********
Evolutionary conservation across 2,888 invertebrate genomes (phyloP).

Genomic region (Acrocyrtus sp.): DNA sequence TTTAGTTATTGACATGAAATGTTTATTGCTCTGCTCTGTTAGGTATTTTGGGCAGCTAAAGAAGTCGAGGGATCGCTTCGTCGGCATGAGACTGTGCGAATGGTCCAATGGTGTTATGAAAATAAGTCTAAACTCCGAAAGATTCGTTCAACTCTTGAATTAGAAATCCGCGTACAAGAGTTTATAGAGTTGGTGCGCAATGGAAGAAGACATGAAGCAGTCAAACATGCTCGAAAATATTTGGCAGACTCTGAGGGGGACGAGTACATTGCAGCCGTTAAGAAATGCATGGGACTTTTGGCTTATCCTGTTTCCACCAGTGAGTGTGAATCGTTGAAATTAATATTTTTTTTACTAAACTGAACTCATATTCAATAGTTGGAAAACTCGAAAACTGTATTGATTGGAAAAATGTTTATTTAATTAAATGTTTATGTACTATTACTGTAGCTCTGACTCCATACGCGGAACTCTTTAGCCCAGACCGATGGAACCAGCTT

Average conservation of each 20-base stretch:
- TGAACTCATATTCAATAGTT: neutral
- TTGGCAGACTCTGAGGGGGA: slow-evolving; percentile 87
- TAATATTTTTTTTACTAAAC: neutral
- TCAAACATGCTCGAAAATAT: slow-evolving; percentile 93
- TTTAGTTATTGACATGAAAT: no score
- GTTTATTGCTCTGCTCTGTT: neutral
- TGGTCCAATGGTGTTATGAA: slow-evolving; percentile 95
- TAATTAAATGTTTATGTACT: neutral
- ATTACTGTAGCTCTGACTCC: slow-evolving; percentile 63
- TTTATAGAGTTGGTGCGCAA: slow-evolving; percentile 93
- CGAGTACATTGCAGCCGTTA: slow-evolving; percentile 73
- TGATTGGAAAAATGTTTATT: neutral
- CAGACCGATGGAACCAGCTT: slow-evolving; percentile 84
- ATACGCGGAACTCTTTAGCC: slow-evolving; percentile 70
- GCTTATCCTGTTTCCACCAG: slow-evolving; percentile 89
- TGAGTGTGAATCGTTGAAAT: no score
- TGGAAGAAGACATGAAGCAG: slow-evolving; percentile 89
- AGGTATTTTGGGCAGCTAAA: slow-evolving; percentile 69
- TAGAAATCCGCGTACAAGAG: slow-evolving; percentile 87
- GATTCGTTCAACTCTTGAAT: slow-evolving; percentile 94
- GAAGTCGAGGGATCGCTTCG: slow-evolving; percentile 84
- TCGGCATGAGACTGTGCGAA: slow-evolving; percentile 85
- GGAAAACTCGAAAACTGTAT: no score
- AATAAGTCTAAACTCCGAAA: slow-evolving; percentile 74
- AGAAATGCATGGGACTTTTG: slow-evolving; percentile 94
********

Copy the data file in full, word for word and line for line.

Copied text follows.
Evolutionary conservation across 2,888 invertebrate genomes (phyloP).

Genomic region (Acrocyrtus sp.): DNA sequence TTTAGTTATTGACATGAAATGTTTATTGCTCTGCTCTGTTAGGTATTTTGGGCAGCTAAAGAAGTCGAGGGATCGCTTCGTCGGCATGAGACTGTGCGAATGGTCCAATGGTGTTATGAAAATAAGTCTAAACTCCGAAAGATTCGTTCAACTCTTGAATTAGAAATCCGCGTACAAGAGTTTATAGAGTTGGTGCGCAATGGAAGAAGACATGAAGCAGTCAAACATGCTCGAAAATATTTGGCAGACTCTGAGGGGGACGAGTACATTGCAGCCGTTAAGAAATGCATGGGACTTTTGGCTTATCCTGTTTCCACCAGTGAGTGTGAATCGTTGAAATTAATATTTTTTTTACTAAACTGAACTCATATTCAATAGTTGGAAAACTCGAAAACTGTATTGATTGGAAAAATGTTTATTTAATTAAATGTTTATGTACTATTACTGTAGCTCTGACTCCATACGCGGAACTCTTTAGCCCAGACCGATGGAACCAGCTT

Average conservation of each 20-base stretch:
- TGAACTCATATTCAATAGTT: neutral
- TTGGCAGACTCTGAGGGGGA: slow-evolving; percentile 87
- TAATATTTTTTTTACTAAAC: neutral
- TCAAACATGCTCGAAAATAT: slow-evolving; percentile 93
- TTTAGTTATTGACATGAAAT: no score
- GTTTATTGCTCTGCTCTGTT: neutral
- TGGTCCAATGGTGTTATGAA: slow-evolving; percentile 95
- TAATTAAATGTTTATGTACT: neutral
- ATTACTGTAGCTCTGACTCC: slow-evolving; percentile 63
- TTTATAGAGTTGGTGCGCAA: slow-evolving; percentile 93
- CGAGTACATTGCAGCCGTTA: slow-evolving; percentile 73
- TGATTGGAAAAATGTTTATT: neutral
- CAGACCGATGGAACCAGCTT: slow-evolving; percentile 84
- ATACGCGGAACTCTTTAGCC: slow-evolving; percentile 70
- GCTTATCCTGTTTCCACCAG: slow-evolving; percentile 89
- TGAGTGTGAATCGTTGAAAT: no score
- TGGAAGAAGACATGAAGCAG: slow-evolving; percentile 89
- AGGTATTTTGGGCAGCTAAA: slow-evolving; percentile 69
- TAGAAATCCGCGTACAAGAG: slow-evolving; percentile 87
- GATTCGTTCAACTCTTGAAT: slow-evolving; percentile 94
- GAAGTCGAGGGATCGCTTCG: slow-evolving; percentile 84
- TCGGCATGAGACTGTGCGAA: slow-evolving; percentile 85
- GGAAAACTCGAAAACTGTAT: no score
- AATAAGTCTAAACTCCGAAA: slow-evolving; percentile 74
- AGAAATGCATGGGACTTTTG: slow-evolving; percentile 94